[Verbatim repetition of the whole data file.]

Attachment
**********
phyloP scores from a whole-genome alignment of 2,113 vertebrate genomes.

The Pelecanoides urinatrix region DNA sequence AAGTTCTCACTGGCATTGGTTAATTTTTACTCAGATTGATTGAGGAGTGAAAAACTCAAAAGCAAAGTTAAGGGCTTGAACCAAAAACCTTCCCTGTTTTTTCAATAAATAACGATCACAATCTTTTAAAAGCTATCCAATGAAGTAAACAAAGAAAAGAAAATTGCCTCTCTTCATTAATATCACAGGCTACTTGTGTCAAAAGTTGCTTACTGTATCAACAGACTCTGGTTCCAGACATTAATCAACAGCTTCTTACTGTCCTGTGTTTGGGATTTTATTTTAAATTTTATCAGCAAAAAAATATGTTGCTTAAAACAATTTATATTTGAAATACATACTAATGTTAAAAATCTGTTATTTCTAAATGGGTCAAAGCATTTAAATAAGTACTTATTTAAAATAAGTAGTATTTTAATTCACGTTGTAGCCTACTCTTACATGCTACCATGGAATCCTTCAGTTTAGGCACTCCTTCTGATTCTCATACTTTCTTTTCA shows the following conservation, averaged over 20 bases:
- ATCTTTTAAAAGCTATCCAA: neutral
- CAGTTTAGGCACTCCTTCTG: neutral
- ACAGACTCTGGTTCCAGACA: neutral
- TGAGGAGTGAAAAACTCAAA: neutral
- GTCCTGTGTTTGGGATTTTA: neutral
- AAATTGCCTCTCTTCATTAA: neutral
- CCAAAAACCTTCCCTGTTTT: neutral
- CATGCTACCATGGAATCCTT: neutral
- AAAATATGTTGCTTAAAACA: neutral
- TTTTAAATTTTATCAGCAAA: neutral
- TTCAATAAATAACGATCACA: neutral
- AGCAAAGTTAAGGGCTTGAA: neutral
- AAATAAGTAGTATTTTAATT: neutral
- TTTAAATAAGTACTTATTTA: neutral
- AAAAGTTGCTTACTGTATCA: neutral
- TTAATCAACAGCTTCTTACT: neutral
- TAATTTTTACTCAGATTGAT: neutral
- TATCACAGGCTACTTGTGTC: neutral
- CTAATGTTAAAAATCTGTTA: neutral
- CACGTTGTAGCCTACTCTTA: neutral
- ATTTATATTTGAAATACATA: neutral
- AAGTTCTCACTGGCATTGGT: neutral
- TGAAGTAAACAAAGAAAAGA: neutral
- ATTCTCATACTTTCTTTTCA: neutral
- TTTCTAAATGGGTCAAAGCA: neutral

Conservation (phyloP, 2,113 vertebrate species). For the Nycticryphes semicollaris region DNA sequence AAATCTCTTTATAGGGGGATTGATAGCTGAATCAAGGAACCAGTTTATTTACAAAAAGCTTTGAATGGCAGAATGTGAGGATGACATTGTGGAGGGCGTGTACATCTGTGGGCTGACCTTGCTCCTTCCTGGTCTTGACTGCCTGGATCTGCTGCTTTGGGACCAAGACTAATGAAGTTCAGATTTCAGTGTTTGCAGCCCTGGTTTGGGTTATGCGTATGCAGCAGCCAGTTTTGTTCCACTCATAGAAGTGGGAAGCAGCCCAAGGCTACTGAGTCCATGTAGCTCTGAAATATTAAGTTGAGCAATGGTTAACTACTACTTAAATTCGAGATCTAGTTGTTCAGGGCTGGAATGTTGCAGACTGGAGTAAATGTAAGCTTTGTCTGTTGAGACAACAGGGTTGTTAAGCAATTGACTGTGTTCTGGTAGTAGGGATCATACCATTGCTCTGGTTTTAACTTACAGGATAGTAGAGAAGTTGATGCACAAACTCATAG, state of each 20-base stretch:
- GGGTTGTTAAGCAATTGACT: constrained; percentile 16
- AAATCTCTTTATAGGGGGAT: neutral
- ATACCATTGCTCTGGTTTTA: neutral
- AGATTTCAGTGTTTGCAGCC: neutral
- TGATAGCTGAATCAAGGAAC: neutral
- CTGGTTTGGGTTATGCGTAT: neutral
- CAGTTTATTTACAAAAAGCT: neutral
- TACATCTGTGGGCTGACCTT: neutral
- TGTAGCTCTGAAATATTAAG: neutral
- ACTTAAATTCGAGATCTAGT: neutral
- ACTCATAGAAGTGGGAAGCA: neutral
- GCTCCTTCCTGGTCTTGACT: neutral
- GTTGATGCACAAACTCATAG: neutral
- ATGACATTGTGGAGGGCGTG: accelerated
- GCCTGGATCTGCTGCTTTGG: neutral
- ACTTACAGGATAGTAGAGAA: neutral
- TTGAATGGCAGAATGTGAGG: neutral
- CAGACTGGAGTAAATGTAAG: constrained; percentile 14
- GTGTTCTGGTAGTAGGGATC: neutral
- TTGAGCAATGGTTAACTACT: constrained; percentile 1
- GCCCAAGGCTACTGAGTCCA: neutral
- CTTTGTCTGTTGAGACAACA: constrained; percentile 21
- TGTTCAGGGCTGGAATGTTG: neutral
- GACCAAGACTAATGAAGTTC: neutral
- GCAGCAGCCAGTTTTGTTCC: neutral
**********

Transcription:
phyloP scores from a whole-genome alignment of 2,113 vertebrate genomes.

The Pelecanoides urinatrix region DNA sequence AAGTTCTCACTGGCATTGGTTAATTTTTACTCAGATTGATTGAGGAGTGAAAAACTCAAAAGCAAAGTTAAGGGCTTGAACCAAAAACCTTCCCTGTTTTTTCAATAAATAACGATCACAATCTTTTAAAAGCTATCCAATGAAGTAAACAAAGAAAAGAAAATTGCCTCTCTTCATTAATATCACAGGCTACTTGTGTCAAAAGTTGCTTACTGTATCAACAGACTCTGGTTCCAGACATTAATCAACAGCTTCTTACTGTCCTGTGTTTGGGATTTTATTTTAAATTTTATCAGCAAAAAAATATGTTGCTTAAAACAATTTATATTTGAAATACATACTAATGTTAAAAATCTGTTATTTCTAAATGGGTCAAAGCATTTAAATAAGTACTTATTTAAAATAAGTAGTATTTTAATTCACGTTGTAGCCTACTCTTACATGCTACCATGGAATCCTTCAGTTTAGGCACTCCTTCTGATTCTCATACTTTCTTTTCA shows the following conservation, averaged over 20 bases:
- ATCTTTTAAAAGCTATCCAA: neutral
- CAGTTTAGGCACTCCTTCTG: neutral
- ACAGACTCTGGTTCCAGACA: neutral
- TGAGGAGTGAAAAACTCAAA: neutral
- GTCCTGTGTTTGGGATTTTA: neutral
- AAATTGCCTCTCTTCATTAA: neutral
- CCAAAAACCTTCCCTGTTTT: neutral
- CATGCTACCATGGAATCCTT: neutral
- AAAATATGTTGCTTAAAACA: neutral
- TTTTAAATTTTATCAGCAAA: neutral
- TTCAATAAATAACGATCACA: neutral
- AGCAAAGTTAAGGGCTTGAA: neutral
- AAATAAGTAGTATTTTAATT: neutral
- TTTAAATAAGTACTTATTTA: neutral
- AAAAGTTGCTTACTGTATCA: neutral
- TTAATCAACAGCTTCTTACT: neutral
- TAATTTTTACTCAGATTGAT: neutral
- TATCACAGGCTACTTGTGTC: neutral
- CTAATGTTAAAAATCTGTTA: neutral
- CACGTTGTAGCCTACTCTTA: neutral
- ATTTATATTTGAAATACATA: neutral
- AAGTTCTCACTGGCATTGGT: neutral
- TGAAGTAAACAAAGAAAAGA: neutral
- ATTCTCATACTTTCTTTTCA: neutral
- TTTCTAAATGGGTCAAAGCA: neutral

Conservation (phyloP, 2,113 vertebrate species). For the Nycticryphes semicollaris region DNA sequence AAATCTCTTTATAGGGGGATTGATAGCTGAATCAAGGAACCAGTTTATTTACAAAAAGCTTTGAATGGCAGAATGTGAGGATGACATTGTGGAGGGCGTGTACATCTGTGGGCTGACCTTGCTCCTTCCTGGTCTTGACTGCCTGGATCTGCTGCTTTGGGACCAAGACTAATGAAGTTCAGATTTCAGTGTTTGCAGCCCTGGTTTGGGTTATGCGTATGCAGCAGCCAGTTTTGTTCCACTCATAGAAGTGGGAAGCAGCCCAAGGCTACTGAGTCCATGTAGCTCTGAAATATTAAGTTGAGCAATGGTTAACTACTACTTAAATTCGAGATCTAGTTGTTCAGGGCTGGAATGTTGCAGACTGGAGTAAATGTAAGCTTTGTCTGTTGAGACAACAGGGTTGTTAAGCAATTGACTGTGTTCTGGTAGTAGGGATCATACCATTGCTCTGGTTTTAACTTACAGGATAGTAGAGAAGTTGATGCACAAACTCATAG, state of each 20-base stretch:
- GGGTTGTTAAGCAATTGACT: constrained; percentile 16
- AAATCTCTTTATAGGGGGAT: neutral
- ATACCATTGCTCTGGTTTTA: neutral
- AGATTTCAGTGTTTGCAGCC: neutral
- TGATAGCTGAATCAAGGAAC: neutral
- CTGGTTTGGGTTATGCGTAT: neutral
- CAGTTTATTTACAAAAAGCT: neutral
- TACATCTGTGGGCTGACCTT: neutral
- TGTAGCTCTGAAATATTAAG: neutral
- ACTTAAATTCGAGATCTAGT: neutral
- ACTCATAGAAGTGGGAAGCA: neutral
- GCTCCTTCCTGGTCTTGACT: neutral
- GTTGATGCACAAACTCATAG: neutral
- ATGACATTGTGGAGGGCGTG: accelerated
- GCCTGGATCTGCTGCTTTGG: neutral
- ACTTACAGGATAGTAGAGAA: neutral
- TTGAATGGCAGAATGTGAGG: neutral
- CAGACTGGAGTAAATGTAAG: constrained; percentile 14
- GTGTTCTGGTAGTAGGGATC: neutral
- TTGAGCAATGGTTAACTACT: constrained; percentile 1
- GCCCAAGGCTACTGAGTCCA: neutral
- CTTTGTCTGTTGAGACAACA: constrained; percentile 21
- TGTTCAGGGCTGGAATGTTG: neutral
- GACCAAGACTAATGAAGTTC: neutral
- GCAGCAGCCAGTTTTGTTCC: neutral